Foote’s romanticized tale of starting over and second chances runs an intermissionless hour and 45 minutes. At its center is Foote’s perpetual theme of yearning for home, whether a character’s familiar one from his past or a new one in which she can start over. At the same time, Traveling Lady is a snapshot of a time (the middle of the 20th century) and place (small town Texas Gulf coast)—originally written while it was still extant, but now aglow with nostalgia and the scent of chinaberry blossoms and the flicker of fireflies. The feeling that the playwright actually knew all of these people is palpable.
The Traveling Lady is decidedly not one of the playwright’s best works, but it has a lot of his signature bits in it. For one thing, it’s set in Harrison, Texas, the fictional stand-in for Foote’s hometown of Wharton. There are also some stories told, a hallmark of Foote’s dramaturgy, many of them providing atmosphere of the time and place without being directly pertinent to the plot. (One or two relate background of Henry’s youth in Harrison. The play opens while the funeral of the woman who raised him is going on in the cemetery across from Clara’s back yard; Henry was at the burial.) All the characters except Georgette and her daughter are long-time friends or acquaintances; they come and go to each other’s houses and yards as if they all lived together in some South Texas commune. Mrs. Mavis goes just about anywhere she pleases—with Sitter shouting after her. (That’s another of Foote’s signatures: eccentrics and the tetched are treated as part of the environment.) Just when the plot sends someone off to look for another character, she or he magically shows up. Or vice versa: a character wanders in just before someone else enters looking for him or her. (An alternative title for the play might be Everybody Comes to Clara’s. “Of all the backyards in all the towns in all the world . . . .”) It’s a neat little package—maybe too neat. If it weren’t all so warm and human—sentimental, a detractor might say—it would come off as contrived. But that’s all old-style Foote.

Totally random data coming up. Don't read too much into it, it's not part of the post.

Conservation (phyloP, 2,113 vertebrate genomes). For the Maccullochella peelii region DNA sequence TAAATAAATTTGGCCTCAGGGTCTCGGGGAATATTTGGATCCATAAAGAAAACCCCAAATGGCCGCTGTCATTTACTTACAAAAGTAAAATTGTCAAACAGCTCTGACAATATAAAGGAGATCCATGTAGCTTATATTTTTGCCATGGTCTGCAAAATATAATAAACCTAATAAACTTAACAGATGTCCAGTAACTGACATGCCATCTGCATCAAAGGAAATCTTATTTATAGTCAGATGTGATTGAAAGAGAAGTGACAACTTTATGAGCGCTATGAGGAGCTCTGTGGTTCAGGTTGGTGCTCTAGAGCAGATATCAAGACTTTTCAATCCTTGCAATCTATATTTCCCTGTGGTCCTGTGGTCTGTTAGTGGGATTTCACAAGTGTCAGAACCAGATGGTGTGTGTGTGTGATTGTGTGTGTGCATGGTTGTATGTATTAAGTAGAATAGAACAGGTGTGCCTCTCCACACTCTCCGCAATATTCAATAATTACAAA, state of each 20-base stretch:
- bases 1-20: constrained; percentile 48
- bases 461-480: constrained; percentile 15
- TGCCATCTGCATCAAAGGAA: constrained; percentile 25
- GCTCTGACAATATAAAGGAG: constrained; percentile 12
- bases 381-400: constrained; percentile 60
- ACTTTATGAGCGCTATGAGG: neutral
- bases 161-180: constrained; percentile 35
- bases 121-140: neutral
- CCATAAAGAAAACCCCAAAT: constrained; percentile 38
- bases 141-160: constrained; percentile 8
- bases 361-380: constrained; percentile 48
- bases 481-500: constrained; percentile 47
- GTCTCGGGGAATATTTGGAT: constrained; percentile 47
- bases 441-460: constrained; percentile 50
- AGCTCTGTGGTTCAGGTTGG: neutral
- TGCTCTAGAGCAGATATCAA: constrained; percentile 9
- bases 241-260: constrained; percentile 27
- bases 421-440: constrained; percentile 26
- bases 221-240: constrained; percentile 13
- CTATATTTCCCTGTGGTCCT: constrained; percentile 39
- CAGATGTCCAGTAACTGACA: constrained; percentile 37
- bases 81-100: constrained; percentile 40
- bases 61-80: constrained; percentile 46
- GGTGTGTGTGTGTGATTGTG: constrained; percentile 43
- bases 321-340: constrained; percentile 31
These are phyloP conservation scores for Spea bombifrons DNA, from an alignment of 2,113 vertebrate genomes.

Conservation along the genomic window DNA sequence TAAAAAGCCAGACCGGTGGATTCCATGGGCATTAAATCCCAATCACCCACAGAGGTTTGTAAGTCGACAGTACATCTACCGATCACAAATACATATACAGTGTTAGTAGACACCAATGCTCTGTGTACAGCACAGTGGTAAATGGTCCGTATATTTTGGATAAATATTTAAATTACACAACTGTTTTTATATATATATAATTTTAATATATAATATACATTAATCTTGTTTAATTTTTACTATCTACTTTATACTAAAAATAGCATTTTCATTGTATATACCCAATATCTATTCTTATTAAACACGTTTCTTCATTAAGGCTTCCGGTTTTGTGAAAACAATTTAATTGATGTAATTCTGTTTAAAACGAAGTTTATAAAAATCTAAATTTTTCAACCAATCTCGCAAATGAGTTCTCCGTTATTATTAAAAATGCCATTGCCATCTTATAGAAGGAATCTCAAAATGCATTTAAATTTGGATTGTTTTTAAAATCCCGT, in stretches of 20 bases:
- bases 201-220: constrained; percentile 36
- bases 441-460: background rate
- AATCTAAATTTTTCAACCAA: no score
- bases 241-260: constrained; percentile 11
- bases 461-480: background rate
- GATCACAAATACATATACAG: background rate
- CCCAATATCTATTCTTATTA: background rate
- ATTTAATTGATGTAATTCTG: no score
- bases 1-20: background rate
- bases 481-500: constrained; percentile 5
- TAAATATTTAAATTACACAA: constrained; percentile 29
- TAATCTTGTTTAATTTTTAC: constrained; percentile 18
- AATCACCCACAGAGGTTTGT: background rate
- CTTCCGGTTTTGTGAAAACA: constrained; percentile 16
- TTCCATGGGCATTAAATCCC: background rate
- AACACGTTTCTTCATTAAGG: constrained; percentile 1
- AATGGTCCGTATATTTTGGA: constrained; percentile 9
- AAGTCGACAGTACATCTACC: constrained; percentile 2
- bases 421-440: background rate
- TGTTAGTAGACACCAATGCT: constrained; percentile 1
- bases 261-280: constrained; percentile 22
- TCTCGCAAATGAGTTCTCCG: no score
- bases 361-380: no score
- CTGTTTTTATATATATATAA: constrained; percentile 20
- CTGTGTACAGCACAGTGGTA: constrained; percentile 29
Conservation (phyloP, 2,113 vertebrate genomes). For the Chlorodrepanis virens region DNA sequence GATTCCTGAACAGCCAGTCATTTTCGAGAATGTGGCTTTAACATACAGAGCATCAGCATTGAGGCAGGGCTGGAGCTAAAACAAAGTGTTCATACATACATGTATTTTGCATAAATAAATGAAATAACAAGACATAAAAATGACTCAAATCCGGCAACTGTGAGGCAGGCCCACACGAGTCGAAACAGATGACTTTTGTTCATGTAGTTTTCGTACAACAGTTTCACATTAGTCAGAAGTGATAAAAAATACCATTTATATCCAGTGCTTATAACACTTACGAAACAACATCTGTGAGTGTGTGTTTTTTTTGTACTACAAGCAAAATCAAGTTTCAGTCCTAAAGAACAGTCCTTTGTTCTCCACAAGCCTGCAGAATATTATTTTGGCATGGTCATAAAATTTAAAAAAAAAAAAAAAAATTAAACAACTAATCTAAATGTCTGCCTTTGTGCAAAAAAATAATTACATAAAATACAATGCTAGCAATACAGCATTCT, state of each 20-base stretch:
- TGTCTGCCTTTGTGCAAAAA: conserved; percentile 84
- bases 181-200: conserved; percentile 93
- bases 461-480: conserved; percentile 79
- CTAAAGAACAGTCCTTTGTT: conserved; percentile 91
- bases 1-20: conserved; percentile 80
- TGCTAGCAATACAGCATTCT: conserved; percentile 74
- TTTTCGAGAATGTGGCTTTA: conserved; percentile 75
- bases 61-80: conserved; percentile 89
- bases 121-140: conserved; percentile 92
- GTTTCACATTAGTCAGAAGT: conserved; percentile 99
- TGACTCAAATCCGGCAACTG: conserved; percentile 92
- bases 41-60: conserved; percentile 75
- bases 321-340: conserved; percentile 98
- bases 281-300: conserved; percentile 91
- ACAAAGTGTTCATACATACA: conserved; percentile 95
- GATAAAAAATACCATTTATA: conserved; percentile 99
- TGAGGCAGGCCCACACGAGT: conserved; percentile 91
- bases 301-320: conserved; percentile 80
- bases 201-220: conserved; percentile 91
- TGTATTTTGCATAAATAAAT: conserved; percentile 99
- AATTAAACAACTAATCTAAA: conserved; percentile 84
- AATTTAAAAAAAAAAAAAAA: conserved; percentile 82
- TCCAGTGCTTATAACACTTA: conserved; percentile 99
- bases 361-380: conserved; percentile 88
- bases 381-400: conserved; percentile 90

Readers of this blog will know that the only review of a play I’m about to see that I read beforehand is in the New York Times. If anyone read Jesse Green’s review on the day I went to the Cherry Lane, you got an idea about the production. (I’ll summarize this review, like the others, in the last section of my report as usual.) I’d say Green was harsher than the production deserves—though maybe not the play—but he’s always pretty hard on plays. (He’s also a bit of a contrarian.) In addition, he probably saw the play in a preview, which means it may not have been quite fully baked. There were still line flubs on that second night (second-night slump?), but the acting was not bad—though not spectacular by any means, and not as good as Roads to Home, the Foote play Diana and I saw in October. (Hallie Foote was in that, and you can’t beat her when it comes to playing her dad’s women! Well, of course, she is one of her dad’s women, so to speak!) I will say that 6-year-old Korinne Tetlow, who played the little girl—she gives her age in her bio—was perhaps the best actor in the cast. She was perfect without being precocious.